Paris Cox was born near Asheboro, Randolph county, NC, October 17, 1846. He was the son of Gideon and Asenath Cox. He was one of six children, his brothers being, Arlendo, Manley, Oliver and Anson and one sister, Lydia.
As a young man he was conscripted (drafted) by the Confederate States of America to serve in the Civil War. Having been taught Quaker principles concerning peace and not bearing arms, he bought his exemption, which was legal at that time, and migrated north and west to Westfield, Indiana.
While there, he met a young school teacher, Mary C. Ferguson, daughter of Joseph C. and Lena Ferguson, and married her. He shortly went into business at Boxley, Indiana, with his father-in-law and their saw mill soon developed into a thriving lumber business. As the supply of good timber began to dwindle, the business began to slacken and Paris thought of seeking another livelihood.
He started west and joined a group of buffalo hunters and this venture led him to the Stakes Plains area of West Texas. One evening they were camped above the caprock west of Hank Smith´s Rock House, on a hill overlooking the site that would later be his colony of Estacado. He said "Here by the will of God, will be my home."
He went to Austin to check with the General Land Office on the availability of land. There, he learned of the railroad land grants that were readily available and he secured 50,000 acres at 25 cents an acre.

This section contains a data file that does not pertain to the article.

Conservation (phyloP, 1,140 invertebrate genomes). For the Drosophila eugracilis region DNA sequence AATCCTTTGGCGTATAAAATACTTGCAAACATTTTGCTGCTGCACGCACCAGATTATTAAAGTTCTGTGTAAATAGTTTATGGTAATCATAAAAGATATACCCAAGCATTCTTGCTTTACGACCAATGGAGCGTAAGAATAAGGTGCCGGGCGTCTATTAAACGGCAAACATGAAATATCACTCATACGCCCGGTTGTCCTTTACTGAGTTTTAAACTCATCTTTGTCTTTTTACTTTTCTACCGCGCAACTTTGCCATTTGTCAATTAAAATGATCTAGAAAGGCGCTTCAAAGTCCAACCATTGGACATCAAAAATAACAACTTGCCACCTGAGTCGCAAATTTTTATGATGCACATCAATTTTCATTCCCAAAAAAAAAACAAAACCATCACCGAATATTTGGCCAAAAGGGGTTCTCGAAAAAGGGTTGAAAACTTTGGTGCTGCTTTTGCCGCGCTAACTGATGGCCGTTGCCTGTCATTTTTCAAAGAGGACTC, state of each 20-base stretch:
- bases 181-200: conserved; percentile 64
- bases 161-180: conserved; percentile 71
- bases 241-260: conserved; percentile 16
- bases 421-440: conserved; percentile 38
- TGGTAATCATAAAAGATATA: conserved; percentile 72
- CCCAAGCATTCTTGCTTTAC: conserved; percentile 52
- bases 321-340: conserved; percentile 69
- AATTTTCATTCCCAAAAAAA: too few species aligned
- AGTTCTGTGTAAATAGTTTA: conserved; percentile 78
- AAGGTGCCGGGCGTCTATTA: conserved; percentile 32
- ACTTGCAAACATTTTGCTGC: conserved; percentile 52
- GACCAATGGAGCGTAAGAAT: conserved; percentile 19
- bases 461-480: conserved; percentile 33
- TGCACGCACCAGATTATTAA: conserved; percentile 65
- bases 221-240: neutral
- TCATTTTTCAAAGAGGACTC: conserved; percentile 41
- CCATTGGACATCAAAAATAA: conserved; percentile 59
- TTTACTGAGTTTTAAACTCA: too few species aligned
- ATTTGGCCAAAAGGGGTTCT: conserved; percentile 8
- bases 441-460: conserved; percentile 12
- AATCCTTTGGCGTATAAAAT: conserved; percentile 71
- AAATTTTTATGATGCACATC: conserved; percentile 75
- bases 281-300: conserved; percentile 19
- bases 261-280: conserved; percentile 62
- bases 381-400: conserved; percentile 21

He then returned to Indiana to try to arouse interest in the new colony. It was not his intent to try to avoid religious persecution, but instead a desire to move to a remote area where his Society of Friends, which is the preferred name of Quakers, could worship and live in a society totally of their own making.
It seemed that a major drawback to the success of his new colony, might be the scarcity of an available water supply, so he contracted with Hank Smith to dig a well and to break out and plant crops upon some of the land. Water was discovered by Smith at a depth of about 65 feet and the crops he planted produced a bountiful harvest. Thusly encouraged, Paris Cox was able to convince some of his friends to help him start his new colony in his "promised land."¹
Paris Cox ventured into Crosby County taking a risk and surviving great hardships that first winter. His family and six other families developed Estacado. At the age of 42, Paris Cox died and was buried in Estacado Cemetery.¹ "Estacado .. Cradle of Culture and Civilization on the Staked Plains of Texas" by John Cooper Jenkins, et al
Researched by Jerry Gentry
Paris COX 17 Oct 1846 - 21 Nov 1888 BIRTH: 17 Oct 1846, Asheboro, Randolph Co., NC DEATH: 21 Nov 1888, Estacado, TX Father: Gideon COX Mother: Huldah MENDENHALL Family 1 : Lydia Ann MILLS MARRIAGE: 7 Nov 1867, Spicewood MM, IN Family 2 : Mary C. FERGUSON MARRIAGE: 21 Dec 1871 Charlie COX +Oscar Larkin COX Bertha COX +Fletcher C. COX Re:Internet Source
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